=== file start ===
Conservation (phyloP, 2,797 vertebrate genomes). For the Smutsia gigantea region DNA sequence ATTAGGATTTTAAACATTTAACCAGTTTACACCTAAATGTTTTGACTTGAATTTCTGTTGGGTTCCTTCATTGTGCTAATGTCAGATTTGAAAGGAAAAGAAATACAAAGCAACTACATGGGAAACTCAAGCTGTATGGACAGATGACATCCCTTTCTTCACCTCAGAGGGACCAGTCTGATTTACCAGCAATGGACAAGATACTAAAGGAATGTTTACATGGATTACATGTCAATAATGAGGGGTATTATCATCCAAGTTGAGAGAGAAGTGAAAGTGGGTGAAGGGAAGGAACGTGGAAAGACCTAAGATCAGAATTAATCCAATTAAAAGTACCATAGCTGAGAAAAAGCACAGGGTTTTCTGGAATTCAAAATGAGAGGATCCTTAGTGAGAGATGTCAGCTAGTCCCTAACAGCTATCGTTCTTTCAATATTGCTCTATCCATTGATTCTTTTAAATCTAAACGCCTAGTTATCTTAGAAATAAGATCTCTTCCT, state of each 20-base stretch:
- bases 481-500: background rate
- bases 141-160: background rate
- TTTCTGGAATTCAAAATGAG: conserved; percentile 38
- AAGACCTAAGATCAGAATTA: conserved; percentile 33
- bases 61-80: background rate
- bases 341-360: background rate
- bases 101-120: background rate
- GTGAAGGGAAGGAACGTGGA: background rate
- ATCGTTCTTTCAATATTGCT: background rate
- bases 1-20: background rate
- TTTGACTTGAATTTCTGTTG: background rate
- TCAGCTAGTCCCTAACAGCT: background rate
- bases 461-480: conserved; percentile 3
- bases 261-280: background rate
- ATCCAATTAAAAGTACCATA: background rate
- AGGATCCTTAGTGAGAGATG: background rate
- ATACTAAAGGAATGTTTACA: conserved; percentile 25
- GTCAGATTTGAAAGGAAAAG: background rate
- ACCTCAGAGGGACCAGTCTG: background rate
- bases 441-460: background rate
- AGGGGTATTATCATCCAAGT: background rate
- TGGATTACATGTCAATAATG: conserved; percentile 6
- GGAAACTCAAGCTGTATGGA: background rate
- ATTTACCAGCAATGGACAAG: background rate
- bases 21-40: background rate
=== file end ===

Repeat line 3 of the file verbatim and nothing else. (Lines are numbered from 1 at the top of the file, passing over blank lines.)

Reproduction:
- bases 141-160: background rate